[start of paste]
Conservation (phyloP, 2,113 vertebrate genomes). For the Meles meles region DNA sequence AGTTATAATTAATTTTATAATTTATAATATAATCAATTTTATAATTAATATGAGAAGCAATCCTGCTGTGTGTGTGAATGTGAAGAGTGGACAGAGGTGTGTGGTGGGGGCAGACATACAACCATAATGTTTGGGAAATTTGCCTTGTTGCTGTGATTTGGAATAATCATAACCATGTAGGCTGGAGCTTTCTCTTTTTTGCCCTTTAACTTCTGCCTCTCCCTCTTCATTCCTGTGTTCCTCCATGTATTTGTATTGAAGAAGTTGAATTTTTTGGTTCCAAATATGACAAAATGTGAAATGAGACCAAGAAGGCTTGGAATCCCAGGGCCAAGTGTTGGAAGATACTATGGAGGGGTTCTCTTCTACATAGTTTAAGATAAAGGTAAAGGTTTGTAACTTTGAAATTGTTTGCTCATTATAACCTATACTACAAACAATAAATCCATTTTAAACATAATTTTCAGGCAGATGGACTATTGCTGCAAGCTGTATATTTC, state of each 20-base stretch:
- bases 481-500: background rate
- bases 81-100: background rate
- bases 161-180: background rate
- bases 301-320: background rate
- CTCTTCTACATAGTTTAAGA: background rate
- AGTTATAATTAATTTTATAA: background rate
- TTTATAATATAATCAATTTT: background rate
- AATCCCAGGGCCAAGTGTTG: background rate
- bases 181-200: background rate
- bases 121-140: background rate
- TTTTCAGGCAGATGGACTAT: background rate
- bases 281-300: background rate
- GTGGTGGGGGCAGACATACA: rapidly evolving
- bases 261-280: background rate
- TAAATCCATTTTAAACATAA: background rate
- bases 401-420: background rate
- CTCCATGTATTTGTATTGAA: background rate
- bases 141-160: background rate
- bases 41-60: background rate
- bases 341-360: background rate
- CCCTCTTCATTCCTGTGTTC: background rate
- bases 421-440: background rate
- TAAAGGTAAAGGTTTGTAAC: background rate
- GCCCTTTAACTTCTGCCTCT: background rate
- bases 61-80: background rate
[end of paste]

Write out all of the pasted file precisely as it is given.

Conservation (phyloP, 2,113 vertebrate genomes). For the Meles meles region DNA sequence AGTTATAATTAATTTTATAATTTATAATATAATCAATTTTATAATTAATATGAGAAGCAATCCTGCTGTGTGTGTGAATGTGAAGAGTGGACAGAGGTGTGTGGTGGGGGCAGACATACAACCATAATGTTTGGGAAATTTGCCTTGTTGCTGTGATTTGGAATAATCATAACCATGTAGGCTGGAGCTTTCTCTTTTTTGCCCTTTAACTTCTGCCTCTCCCTCTTCATTCCTGTGTTCCTCCATGTATTTGTATTGAAGAAGTTGAATTTTTTGGTTCCAAATATGACAAAATGTGAAATGAGACCAAGAAGGCTTGGAATCCCAGGGCCAAGTGTTGGAAGATACTATGGAGGGGTTCTCTTCTACATAGTTTAAGATAAAGGTAAAGGTTTGTAACTTTGAAATTGTTTGCTCATTATAACCTATACTACAAACAATAAATCCATTTTAAACATAATTTTCAGGCAGATGGACTATTGCTGCAAGCTGTATATTTC, state of each 20-base stretch:
- bases 481-500: background rate
- bases 81-100: background rate
- bases 161-180: background rate
- bases 301-320: background rate
- CTCTTCTACATAGTTTAAGA: background rate
- AGTTATAATTAATTTTATAA: background rate
- TTTATAATATAATCAATTTT: background rate
- AATCCCAGGGCCAAGTGTTG: background rate
- bases 181-200: background rate
- bases 121-140: background rate
- TTTTCAGGCAGATGGACTAT: background rate
- bases 281-300: background rate
- GTGGTGGGGGCAGACATACA: rapidly evolving
- bases 261-280: background rate
- TAAATCCATTTTAAACATAA: background rate
- bases 401-420: background rate
- CTCCATGTATTTGTATTGAA: background rate
- bases 141-160: background rate
- bases 41-60: background rate
- bases 341-360: background rate
- CCCTCTTCATTCCTGTGTTC: background rate
- bases 421-440: background rate
- TAAAGGTAAAGGTTTGTAAC: background rate
- GCCCTTTAACTTCTGCCTCT: background rate
- bases 61-80: background rate